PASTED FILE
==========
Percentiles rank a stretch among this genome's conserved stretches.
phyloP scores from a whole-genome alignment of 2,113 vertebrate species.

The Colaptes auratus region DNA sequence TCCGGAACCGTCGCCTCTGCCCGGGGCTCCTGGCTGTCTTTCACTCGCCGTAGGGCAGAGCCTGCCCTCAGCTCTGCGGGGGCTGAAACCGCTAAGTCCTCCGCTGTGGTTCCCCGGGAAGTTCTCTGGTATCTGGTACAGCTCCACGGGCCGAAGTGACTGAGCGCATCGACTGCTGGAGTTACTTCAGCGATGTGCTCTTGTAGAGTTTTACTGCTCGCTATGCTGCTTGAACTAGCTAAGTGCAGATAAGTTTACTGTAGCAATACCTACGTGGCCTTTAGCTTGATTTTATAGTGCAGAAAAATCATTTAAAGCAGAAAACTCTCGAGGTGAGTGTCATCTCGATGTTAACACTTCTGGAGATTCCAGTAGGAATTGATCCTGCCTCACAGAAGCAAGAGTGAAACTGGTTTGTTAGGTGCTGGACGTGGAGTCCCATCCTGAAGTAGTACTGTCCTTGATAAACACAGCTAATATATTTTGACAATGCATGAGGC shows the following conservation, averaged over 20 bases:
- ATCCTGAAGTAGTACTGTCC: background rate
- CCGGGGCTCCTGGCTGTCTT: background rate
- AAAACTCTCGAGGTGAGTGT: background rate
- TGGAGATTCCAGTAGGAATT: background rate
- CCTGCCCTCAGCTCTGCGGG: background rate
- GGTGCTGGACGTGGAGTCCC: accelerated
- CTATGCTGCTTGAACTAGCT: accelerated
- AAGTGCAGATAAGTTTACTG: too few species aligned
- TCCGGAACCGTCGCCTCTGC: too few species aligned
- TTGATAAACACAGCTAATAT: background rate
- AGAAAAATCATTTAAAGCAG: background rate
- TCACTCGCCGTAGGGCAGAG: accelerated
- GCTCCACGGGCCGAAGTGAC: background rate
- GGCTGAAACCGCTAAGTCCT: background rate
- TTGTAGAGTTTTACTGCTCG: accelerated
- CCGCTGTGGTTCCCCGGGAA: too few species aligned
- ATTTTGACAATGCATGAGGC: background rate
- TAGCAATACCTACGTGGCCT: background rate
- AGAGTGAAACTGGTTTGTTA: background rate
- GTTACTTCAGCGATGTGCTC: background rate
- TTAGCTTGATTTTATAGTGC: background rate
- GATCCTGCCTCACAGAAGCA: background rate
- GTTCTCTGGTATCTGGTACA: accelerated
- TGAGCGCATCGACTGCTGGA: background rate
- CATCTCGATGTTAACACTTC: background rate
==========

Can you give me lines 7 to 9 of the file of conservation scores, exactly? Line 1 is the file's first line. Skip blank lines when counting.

- TGGAGATTCCAGTAGGAATT: background rate
- CCTGCCCTCAGCTCTGCGGG: background rate
- GGTGCTGGACGTGGAGTCCC: accelerated